About Me

How to Beat Concrete Cancer

Hello, my name is Tony and this is my concrete installation and maintenance blog. I am not a professional concrete contractor but I am very passionate about DIY. My dad was a contractor and when I was growing up he taught me all kinds of neat tips and tricks. Once time, he took me out into the yard and made me inspect the concrete wall. The concrete was crumbling away, exposing the metal bars beneath. My father explained that this was concrete cancer and then demonstrated how to repair the damage. I hope you find my blog useful and entertaining.



How to Beat Concrete Cancer

What Should You Do If You Suspect Issues with Your Retaining Wall?

by Eileen Jordan

If you're facing some issues with a retaining wall in your back garden, you need to act as quickly as possible. After all, if this wall is unstable, it may not be able to hold back the soil behind and could even collapse following heavy rain. So, what do you need to know about these walls, and how can you fix any issues as soon as possible?

How a Retaining Wall Should Be Built

Whenever a retaining wall is built, it should be designed so that it pitches back towards the soil it is retaining. It should also include tiebacks, which are sometimes called in the trade "dead man anchors." These anchors are fixed to the back of the wall and run well into the soil for a significant distance behind the wall itself.

These walls must also be built on a bed of compacted gravel. This gives additional stability, especially if the soil tends to be on the loose side. Further, drains must be installed to help take the water away after heavy rains before it can cause a dangerous buildup of pressure.

Be Aware of Potential Problems

While the concrete wall itself may appear to be in good condition, there may be some issues with its design or installation. For example, the anchors may have been incorrectly installed or are missing, and some drains may have become clogged. In addition, other problems could be associated with tree roots or excess weight on the ground behind.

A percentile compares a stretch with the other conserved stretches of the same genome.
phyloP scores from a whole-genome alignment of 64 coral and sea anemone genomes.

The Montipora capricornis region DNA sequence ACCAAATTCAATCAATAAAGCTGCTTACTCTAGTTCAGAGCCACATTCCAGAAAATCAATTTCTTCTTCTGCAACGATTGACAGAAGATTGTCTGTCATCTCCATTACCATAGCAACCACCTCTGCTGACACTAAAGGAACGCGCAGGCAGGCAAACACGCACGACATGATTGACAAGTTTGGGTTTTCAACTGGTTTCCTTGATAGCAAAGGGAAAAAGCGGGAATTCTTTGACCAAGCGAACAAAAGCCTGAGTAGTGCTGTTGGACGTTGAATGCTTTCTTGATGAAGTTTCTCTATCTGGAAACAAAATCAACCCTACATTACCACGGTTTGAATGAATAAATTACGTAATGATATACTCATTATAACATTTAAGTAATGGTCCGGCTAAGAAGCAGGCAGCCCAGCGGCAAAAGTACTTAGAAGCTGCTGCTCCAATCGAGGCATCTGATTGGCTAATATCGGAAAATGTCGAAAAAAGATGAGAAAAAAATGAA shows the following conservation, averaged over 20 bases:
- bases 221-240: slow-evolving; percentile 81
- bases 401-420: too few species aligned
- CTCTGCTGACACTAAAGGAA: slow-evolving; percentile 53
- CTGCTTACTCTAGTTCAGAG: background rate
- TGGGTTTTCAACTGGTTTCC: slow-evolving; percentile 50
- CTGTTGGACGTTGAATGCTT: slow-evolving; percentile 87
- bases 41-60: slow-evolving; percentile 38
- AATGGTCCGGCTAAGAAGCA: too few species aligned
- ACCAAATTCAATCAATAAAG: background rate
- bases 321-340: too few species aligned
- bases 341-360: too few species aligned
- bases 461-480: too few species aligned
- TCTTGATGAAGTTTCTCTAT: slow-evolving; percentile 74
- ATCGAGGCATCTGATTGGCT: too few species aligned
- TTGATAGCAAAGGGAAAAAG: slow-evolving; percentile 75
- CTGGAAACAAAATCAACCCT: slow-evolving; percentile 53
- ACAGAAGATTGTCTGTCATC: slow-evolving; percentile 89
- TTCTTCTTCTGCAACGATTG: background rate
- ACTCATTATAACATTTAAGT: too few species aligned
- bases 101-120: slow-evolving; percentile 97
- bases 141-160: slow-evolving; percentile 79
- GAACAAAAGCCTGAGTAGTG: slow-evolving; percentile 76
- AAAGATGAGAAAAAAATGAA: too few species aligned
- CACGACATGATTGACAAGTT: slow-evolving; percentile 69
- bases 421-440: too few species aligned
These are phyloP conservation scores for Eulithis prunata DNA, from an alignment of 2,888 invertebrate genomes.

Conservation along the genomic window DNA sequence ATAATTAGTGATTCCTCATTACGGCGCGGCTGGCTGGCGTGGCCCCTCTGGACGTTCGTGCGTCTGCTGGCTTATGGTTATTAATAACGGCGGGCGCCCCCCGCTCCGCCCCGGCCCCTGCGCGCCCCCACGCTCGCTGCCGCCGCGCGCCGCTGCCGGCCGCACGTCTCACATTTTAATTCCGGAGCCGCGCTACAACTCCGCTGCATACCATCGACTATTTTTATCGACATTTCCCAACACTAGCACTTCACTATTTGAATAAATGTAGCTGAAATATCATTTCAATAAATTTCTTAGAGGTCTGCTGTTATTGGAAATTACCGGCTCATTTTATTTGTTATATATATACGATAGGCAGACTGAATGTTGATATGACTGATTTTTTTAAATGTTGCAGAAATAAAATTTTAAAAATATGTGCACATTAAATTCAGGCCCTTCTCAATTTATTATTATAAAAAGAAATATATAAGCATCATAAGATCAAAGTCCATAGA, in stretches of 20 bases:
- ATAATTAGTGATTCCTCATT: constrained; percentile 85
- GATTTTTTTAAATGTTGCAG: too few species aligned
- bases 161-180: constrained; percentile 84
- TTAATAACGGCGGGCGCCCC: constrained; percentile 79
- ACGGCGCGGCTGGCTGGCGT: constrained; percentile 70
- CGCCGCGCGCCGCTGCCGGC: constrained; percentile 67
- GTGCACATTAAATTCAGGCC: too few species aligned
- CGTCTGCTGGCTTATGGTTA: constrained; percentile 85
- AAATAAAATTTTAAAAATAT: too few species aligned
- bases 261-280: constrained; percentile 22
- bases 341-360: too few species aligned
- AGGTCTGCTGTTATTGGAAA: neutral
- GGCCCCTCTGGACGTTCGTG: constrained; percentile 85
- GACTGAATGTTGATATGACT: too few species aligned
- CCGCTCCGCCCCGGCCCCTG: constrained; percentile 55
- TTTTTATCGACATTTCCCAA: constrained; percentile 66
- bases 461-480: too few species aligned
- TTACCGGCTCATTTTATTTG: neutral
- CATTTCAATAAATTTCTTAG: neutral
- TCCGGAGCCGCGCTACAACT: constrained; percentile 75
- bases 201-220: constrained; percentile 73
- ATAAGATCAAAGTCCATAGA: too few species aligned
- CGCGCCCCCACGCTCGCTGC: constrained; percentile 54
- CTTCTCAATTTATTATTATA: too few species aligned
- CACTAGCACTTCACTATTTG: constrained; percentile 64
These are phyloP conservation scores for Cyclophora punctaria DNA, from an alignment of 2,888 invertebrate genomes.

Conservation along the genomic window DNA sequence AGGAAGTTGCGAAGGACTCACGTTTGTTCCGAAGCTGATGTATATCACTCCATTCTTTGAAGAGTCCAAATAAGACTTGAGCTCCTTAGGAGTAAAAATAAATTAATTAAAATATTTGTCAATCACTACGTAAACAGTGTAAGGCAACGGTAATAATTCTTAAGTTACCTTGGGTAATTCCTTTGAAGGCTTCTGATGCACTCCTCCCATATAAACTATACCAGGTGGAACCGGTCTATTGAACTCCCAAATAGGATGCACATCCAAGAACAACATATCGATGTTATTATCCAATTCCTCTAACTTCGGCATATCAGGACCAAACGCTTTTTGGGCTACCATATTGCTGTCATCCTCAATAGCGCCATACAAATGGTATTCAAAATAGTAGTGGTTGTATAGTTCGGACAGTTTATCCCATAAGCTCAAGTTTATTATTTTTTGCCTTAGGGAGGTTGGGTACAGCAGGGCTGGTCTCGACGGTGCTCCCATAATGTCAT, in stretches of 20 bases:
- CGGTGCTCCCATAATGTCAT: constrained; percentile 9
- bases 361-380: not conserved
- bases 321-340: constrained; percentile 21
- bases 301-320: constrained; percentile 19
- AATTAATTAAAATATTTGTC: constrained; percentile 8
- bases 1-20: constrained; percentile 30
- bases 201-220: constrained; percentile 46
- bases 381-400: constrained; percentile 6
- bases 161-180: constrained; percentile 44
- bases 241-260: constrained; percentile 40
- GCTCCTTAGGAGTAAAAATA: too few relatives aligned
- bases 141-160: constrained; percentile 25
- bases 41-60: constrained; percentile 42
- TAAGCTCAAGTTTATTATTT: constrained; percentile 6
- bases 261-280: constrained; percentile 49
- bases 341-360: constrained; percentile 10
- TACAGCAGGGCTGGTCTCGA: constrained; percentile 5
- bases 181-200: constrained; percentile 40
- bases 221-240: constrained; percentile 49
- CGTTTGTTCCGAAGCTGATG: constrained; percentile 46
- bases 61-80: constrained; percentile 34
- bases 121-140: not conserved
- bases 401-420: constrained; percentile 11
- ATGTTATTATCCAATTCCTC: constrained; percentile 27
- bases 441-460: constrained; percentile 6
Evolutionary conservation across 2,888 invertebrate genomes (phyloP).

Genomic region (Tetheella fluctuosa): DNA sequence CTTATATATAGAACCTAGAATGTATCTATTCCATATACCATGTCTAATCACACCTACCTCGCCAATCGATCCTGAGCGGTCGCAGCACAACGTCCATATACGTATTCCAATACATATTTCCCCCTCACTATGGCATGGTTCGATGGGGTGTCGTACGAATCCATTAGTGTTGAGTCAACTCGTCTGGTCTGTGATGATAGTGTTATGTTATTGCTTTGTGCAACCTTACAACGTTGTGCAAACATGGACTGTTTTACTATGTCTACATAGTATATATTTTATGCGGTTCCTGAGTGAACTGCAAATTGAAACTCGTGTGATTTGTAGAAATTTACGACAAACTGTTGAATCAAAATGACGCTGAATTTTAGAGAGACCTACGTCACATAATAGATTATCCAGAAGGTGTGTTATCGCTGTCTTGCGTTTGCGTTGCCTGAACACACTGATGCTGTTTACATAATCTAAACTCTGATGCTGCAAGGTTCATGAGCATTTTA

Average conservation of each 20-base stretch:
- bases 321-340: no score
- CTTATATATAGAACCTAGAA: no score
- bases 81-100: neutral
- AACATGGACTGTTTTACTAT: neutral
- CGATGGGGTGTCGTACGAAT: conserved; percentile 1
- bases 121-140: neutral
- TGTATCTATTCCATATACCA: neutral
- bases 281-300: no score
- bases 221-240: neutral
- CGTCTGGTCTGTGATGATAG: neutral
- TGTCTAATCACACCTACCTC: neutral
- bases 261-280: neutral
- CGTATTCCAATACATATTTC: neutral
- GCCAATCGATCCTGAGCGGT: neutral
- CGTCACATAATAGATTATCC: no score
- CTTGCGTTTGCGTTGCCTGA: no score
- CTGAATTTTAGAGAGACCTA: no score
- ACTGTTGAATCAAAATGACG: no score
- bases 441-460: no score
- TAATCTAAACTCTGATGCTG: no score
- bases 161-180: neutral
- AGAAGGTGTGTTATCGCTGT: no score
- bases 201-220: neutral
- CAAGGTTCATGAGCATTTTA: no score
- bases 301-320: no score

Stabilise the Wall

You need to stabilise the wall as quickly as possible to avoid any risk of collapse. To do this, you should bring in an experienced contractor who will know what to look for.

The first thing they will check is the anchor system. They may need to add some anchors to "screw" the wall back into the soil. It's quite an involved job and requires hydraulic equipment to drive the anchor deep enough into the bank of soil to be effective.

Repair the Footings

If the anchors appear to be sufficient, then the issue may revolve around the footings. Here, you will need to ask a concrete contractor to take a look at the foundations and see whether any modifications are necessary. They may need to excavate the wall in sections and conduct repairs as needed, tying the existing wall to new and deeper foundations.

Call in the Experts

So, if you're worried about the integrity of your retaining wall, don't waste a second. Get in touch with the appropriate contractors and ask them to take a look.

For more information, contact a local company, like Maitland Ready Mixed Concrete Pty Ltd.